Dream suppression

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Dream suppression is defined as a decrease in the vividness, intensity, frequency, and recollection of a person's dreams. At its lower levels, this can be a partial suppression which results in the person having dreams of a lesser intensity and a lower rate of frequency. However, at its higher levels, this can be a complete suppression which results in the person not experiencing any dreams at all.

Dream suppression is most commonly induced under the influence of moderate dosages of cannabinoids[1] and most types of antidepressants[2][3][4]. This is due to the way in which they increase REM latency, decrease REM sleep, reduce total sleep time and efficiency, and increase wakefulness.[1][2][3][5] REM sleep is where the majority of dreams occur.[6]

Psychoactive substances

Compounds within our psychoactive substance index which may cause this effect include:

Experience reports

Annectdotal reports which describe this effect with our experience index include:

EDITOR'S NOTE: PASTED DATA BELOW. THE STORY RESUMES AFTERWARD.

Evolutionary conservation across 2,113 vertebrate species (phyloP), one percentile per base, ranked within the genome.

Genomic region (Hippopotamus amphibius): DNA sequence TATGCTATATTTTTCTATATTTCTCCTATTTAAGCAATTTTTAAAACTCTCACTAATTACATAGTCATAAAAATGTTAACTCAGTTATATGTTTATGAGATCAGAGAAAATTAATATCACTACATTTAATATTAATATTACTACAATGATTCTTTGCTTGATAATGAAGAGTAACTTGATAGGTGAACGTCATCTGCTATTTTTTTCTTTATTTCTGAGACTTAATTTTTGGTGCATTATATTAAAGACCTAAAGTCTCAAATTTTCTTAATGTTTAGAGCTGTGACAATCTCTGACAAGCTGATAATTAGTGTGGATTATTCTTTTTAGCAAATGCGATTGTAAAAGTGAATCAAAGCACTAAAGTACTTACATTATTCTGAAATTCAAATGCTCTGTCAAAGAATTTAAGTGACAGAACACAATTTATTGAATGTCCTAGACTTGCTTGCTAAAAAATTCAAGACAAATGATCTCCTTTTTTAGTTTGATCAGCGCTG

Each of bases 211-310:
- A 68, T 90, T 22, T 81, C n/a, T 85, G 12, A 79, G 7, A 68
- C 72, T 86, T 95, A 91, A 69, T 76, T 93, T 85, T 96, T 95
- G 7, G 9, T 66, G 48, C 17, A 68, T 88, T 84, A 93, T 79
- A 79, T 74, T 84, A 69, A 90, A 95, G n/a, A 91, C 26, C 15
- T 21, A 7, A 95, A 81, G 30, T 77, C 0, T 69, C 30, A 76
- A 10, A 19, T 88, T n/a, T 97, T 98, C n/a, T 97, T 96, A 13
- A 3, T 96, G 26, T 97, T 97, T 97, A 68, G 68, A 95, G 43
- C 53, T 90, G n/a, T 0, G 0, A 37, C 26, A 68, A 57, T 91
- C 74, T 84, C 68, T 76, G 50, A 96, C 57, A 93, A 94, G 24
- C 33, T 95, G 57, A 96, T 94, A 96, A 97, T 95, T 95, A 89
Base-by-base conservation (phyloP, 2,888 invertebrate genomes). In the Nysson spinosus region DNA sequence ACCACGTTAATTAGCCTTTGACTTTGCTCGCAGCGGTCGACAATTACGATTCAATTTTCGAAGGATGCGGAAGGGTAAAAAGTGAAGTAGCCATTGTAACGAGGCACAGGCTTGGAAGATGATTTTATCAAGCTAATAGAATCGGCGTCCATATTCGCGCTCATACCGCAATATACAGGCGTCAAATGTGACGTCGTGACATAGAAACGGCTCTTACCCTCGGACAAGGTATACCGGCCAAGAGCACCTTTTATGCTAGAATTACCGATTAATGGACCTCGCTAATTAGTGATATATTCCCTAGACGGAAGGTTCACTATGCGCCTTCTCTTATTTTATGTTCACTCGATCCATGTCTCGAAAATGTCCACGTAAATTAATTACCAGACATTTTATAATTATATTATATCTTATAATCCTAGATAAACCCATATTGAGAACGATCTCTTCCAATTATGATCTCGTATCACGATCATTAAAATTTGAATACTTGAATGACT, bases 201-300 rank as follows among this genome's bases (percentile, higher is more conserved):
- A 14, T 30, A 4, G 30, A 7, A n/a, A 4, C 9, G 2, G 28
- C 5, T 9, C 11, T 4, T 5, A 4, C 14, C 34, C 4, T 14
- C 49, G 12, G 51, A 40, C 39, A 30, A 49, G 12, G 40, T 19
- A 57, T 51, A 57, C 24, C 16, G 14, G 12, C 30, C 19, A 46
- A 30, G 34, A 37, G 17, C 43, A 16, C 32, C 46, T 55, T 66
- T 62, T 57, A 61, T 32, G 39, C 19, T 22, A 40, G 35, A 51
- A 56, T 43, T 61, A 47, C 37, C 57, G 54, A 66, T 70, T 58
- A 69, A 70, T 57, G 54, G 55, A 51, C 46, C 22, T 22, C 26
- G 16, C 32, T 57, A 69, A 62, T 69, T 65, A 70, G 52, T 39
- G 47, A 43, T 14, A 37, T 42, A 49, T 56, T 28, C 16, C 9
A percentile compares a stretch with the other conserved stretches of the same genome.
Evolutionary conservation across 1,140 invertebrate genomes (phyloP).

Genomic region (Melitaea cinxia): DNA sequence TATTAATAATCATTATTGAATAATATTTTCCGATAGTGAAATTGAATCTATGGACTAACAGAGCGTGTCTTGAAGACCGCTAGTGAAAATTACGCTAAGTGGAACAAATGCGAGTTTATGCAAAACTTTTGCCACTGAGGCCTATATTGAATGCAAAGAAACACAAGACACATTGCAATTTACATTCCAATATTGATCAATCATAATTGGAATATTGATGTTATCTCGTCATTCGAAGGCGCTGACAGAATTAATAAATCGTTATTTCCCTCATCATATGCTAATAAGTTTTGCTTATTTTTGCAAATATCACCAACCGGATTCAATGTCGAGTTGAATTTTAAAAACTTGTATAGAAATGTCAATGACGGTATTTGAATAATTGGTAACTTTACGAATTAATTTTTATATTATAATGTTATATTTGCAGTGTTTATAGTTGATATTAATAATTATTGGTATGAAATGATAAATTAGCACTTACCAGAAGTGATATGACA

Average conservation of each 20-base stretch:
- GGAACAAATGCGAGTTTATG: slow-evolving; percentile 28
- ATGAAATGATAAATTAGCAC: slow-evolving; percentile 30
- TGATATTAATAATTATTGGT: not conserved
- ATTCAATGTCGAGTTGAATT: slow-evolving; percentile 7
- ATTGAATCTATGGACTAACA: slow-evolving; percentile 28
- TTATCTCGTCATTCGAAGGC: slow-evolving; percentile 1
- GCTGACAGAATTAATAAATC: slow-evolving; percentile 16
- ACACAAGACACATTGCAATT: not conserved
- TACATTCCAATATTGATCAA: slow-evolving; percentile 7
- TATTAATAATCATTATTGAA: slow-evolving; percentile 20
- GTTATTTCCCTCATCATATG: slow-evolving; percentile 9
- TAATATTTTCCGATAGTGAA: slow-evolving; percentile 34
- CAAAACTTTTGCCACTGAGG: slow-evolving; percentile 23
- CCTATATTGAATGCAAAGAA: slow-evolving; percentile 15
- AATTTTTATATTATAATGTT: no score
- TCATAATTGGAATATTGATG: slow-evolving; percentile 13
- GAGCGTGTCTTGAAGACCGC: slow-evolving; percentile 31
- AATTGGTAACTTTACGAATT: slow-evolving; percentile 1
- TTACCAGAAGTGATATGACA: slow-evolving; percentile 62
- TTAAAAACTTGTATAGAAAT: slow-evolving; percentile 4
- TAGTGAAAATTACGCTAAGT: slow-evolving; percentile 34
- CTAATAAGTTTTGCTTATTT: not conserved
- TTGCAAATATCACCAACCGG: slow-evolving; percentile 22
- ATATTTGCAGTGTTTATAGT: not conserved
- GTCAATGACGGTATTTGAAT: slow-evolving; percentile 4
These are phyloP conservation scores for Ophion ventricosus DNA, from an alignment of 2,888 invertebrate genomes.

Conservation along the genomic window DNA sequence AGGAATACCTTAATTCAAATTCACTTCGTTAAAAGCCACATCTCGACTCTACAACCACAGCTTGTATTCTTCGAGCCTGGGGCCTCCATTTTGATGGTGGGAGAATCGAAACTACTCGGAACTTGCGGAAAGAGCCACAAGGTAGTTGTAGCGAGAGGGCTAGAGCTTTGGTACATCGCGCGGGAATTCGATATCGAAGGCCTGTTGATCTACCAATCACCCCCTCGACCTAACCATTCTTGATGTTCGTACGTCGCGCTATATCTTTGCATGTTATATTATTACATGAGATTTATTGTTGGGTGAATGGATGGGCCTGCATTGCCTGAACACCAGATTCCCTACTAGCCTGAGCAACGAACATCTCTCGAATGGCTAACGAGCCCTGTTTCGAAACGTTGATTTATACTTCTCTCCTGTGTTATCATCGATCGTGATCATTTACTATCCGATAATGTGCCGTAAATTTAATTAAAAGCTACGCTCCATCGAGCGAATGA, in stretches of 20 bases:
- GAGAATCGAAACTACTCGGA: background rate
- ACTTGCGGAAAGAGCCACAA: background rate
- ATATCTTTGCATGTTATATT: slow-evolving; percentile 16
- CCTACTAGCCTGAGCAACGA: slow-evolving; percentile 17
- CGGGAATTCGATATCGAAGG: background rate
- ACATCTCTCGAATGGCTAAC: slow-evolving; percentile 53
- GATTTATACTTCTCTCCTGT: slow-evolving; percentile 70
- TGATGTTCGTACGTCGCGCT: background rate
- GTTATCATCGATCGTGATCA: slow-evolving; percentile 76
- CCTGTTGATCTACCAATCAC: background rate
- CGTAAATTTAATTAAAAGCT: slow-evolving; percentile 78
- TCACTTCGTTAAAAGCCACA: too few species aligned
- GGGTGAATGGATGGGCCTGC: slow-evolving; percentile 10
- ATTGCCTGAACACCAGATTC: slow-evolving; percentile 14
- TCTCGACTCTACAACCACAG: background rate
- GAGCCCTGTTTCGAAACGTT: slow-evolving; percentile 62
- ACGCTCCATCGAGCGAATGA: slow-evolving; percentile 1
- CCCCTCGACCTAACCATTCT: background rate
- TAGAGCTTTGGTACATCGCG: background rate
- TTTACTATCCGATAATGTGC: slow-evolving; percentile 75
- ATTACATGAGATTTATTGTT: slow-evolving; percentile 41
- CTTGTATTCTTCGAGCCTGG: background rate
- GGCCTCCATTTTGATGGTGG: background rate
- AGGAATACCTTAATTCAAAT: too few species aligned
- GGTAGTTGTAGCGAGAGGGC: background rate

See also

External links


  1. 1.0 1.1 Schierenbeck, Thomas; Riemann, Dieter; Berger, Mathias; Hornyak, Magdolna (2008). "Effect of illicit recreational drugs upon sleep: Cocaine, ecstasy and marijuana". Sleep Medicine Reviews. 12 (5): 381–389. doi:10.1016/j.smrv.2007.12.004. ISSN 1087-0792. 
  2. 2.0 2.1 Sharpley, Ann L.; Cowen, Philip J. (1995). "Effect of pharmacologic treatments on the sleep of depressed patients". Biological Psychiatry. 37 (2): 85–98. doi:10.1016/0006-3223(94)00135-P. ISSN 0006-3223. 
  3. 3.0 3.1 Trivedi, M (1999). "Effects of Fluoxetine on the Polysomnogram in Outpatients with Major Depression". Neuropsychopharmacology. 20 (5): 447–459. doi:10.1016/S0893-133X(98)00131-6. ISSN 0893-133X. 
  4. Vogel, G.W.; Buffenstein, A.; Minter, K.; Hennessey, Ann (1990). "Drug effects on REM sleep and on endogenous depression". Neuroscience & Biobehavioral Reviews. 14 (1): 49–63. doi:10.1016/S0149-7634(05)80159-9. ISSN 0149-7634. 
  5. Feinberg, I., Jones, R., Walker, J. M., Cavness, C., & March, J. (1975). Effects of high dosage delta‐9‐tetrahydrocannabinol on sleep patterns in man. Clinical Pharmacology & Therapeutics, 17(4), 458-466. https://www.ncbi.nlm.nih.gov/pubmed/164314
  6. Hobson, J. A., Stickgold, R., & Pace-Schott, E. F. (1998). The neuropsychology of REM sleep dreaming. Neuroreport, 9(3), R1-R14. https://www.ncbi.nlm.nih.gov/pubmed/9512371